Both HSBC’s Hylan and John Manners-Bell, chief analyst for the consulting firm Transport Intelligence, single out UPS as the strong performer in the all round growth story. "In terms of actually establishing its own operations, you would have to say UPS is slightly ahead of the game," said Manners-Bell. "Over a year ago it acquired the express operations of its former JV partner Sinotrans and this should give it more flexibility than previously. FedEx followed suit when it more recently acquired its JV operations from DTW."
The acquisitions referred to came in the wake of China opening up its logistics sector to wholly foreign-owned enterprises in December 2005, in accordance with the country’s WTO accession requirements. Whereas the global firms’ access to the domestic market was limited to partnerships with local operators, now they are free to make headway on their own. This deregulation has strongly influenced the firms’ activities in China.
At one time or another, UPS, TNT and DHL have all worked with Sinotrans. But while DHL has strengthened its joint venture with the state-owned group, UPS responded in advance of the reforms by purchasing Sinotrans’s share of their joint venture for US$100 million. In January 2005 the company took control of operations in Shanghai, Guangzhou, Shenzhen, Tianjin and Qingdao, with the remaining 18 locations transferring once the ownership regulations were formally altered.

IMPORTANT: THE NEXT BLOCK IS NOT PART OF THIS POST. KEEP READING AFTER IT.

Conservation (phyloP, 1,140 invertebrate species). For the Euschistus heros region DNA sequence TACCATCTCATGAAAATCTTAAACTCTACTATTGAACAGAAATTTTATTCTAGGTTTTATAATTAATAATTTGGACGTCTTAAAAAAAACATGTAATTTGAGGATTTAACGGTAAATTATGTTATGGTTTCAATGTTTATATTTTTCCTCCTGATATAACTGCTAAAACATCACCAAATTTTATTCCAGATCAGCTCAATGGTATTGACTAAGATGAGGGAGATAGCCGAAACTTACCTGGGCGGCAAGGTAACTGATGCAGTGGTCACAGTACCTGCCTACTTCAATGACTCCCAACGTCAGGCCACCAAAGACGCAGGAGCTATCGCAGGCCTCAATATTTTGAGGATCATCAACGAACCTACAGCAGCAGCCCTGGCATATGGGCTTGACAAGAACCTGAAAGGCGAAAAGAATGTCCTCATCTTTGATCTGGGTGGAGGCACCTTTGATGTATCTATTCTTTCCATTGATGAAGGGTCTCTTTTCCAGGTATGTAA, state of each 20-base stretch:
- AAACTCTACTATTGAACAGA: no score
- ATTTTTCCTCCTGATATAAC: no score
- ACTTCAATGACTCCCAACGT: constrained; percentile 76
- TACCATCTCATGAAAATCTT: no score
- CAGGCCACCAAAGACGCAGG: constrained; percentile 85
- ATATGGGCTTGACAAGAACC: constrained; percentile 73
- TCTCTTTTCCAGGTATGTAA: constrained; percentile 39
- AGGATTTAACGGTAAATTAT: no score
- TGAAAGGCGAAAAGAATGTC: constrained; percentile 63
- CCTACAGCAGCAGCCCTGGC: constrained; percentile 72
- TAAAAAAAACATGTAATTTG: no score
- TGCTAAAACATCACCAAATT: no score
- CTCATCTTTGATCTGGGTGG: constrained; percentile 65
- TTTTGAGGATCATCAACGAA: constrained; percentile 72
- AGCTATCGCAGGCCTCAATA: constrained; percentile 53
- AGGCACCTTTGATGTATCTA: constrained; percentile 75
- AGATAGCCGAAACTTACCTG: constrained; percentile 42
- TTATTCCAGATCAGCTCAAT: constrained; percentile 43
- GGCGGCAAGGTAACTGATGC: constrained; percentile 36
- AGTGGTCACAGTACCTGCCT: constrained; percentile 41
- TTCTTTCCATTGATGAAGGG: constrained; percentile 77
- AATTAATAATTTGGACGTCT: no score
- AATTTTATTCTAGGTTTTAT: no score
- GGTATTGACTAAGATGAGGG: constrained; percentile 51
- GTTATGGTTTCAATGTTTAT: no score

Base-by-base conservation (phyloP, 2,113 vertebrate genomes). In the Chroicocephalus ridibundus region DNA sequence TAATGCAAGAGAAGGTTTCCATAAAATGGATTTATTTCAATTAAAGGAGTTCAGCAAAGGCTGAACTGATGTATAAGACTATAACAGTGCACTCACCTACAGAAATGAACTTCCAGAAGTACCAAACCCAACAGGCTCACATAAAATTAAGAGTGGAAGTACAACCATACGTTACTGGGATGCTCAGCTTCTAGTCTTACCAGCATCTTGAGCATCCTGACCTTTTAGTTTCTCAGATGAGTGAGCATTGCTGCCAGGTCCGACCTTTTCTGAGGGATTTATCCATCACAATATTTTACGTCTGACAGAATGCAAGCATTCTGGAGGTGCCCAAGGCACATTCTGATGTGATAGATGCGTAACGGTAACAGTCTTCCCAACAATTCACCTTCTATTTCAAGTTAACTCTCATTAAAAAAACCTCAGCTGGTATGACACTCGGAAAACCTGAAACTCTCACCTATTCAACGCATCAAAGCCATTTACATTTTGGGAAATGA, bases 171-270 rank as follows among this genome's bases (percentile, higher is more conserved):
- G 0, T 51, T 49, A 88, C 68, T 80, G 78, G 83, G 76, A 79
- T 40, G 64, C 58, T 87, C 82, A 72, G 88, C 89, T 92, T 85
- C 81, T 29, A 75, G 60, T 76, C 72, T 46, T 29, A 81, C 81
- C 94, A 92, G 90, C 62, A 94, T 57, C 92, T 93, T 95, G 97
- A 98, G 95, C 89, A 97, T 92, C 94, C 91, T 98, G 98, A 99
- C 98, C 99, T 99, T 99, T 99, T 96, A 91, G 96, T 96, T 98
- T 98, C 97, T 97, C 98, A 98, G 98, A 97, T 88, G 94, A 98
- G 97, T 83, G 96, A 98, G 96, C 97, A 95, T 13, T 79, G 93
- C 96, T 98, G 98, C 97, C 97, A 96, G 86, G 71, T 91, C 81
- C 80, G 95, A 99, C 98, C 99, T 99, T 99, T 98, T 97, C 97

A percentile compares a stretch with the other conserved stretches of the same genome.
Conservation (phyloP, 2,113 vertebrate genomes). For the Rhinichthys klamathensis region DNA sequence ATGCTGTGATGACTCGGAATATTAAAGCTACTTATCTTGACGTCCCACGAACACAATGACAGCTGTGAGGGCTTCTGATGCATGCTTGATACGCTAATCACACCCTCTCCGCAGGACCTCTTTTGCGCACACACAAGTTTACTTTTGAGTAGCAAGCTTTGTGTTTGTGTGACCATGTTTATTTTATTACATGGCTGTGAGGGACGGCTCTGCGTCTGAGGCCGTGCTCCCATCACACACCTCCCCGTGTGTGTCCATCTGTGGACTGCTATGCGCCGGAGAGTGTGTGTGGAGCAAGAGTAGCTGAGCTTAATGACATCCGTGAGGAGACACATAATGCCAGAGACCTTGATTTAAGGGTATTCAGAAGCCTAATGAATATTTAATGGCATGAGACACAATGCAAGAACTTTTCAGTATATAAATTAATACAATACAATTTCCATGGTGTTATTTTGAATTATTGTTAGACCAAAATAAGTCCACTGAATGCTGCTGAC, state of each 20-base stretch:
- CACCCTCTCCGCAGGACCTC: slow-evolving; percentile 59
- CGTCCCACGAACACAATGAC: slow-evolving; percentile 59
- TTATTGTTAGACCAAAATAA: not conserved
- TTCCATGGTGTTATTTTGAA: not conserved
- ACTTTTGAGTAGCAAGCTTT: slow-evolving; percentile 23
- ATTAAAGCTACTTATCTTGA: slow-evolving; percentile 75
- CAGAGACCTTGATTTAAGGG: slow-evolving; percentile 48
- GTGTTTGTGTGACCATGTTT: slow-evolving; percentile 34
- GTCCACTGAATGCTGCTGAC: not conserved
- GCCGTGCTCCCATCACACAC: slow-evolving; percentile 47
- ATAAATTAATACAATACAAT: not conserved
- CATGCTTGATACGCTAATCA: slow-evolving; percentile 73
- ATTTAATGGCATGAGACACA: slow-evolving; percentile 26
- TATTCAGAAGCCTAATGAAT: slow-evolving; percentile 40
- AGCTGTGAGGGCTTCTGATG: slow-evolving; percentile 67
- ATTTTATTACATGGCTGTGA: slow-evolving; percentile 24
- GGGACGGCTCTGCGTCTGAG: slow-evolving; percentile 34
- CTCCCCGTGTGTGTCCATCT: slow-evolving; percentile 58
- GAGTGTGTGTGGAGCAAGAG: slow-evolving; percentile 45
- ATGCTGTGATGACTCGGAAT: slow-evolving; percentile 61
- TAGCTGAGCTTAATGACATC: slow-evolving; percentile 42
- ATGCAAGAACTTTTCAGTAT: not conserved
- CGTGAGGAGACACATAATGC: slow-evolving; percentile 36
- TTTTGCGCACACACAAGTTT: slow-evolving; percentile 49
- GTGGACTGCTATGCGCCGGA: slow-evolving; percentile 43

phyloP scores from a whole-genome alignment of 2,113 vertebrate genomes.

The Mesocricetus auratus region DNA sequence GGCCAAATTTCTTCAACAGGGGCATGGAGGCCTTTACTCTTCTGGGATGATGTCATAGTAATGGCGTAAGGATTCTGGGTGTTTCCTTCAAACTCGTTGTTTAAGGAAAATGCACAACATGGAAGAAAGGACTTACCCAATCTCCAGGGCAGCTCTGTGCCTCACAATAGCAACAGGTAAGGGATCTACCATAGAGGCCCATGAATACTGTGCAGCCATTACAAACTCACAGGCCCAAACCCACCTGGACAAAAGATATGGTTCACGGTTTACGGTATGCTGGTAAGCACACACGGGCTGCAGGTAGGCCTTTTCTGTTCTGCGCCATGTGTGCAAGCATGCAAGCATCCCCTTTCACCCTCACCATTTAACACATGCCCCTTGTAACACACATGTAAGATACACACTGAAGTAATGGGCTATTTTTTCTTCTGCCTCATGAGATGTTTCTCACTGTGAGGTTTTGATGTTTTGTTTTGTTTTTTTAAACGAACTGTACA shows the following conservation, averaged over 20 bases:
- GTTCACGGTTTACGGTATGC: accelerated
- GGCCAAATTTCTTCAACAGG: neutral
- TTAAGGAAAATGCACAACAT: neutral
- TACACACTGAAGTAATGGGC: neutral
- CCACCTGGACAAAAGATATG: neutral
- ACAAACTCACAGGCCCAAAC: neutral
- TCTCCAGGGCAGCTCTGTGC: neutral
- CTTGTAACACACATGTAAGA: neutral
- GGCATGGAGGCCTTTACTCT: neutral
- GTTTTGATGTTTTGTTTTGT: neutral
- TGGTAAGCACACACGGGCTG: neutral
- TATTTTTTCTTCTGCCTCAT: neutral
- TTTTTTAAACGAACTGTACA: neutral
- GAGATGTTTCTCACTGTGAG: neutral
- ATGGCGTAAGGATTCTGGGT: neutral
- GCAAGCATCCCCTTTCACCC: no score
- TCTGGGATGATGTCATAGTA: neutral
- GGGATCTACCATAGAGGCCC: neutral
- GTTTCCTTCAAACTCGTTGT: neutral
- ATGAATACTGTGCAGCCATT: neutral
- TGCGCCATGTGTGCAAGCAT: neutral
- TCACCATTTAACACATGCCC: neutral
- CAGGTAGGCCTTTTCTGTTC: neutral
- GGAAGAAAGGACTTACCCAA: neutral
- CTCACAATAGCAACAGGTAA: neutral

TNT severed ties with Sinotrans in 2002 and has entered into negotiations to buy HOAU Logistics Group, based in the northeastern province of Heilongjiang. The acquisition would give TNT access to a network of more than 1,100 hubs and depots serving all first- and second-tier cities.
FedEx employed a similar strategy, turning to the relatively small DTW Group once its joint venture contract with EAS expired in 1999. In January, the company announced it was to going to pay US$400 million for DTW’s 50% stake in their International Priority joint venture as well as the Chinese firm’s domestic express delivery network. In doing this, FedEx has gained ownership of 89 new locations.
"Having direct control of our operations will enhance our business flexibility and improve speed to market," said David L. Cunningham, Jr, president of FedEx Express Asia-Pacific. "With this acquisition, we can invest more effectively and directly in the long-term growth in China."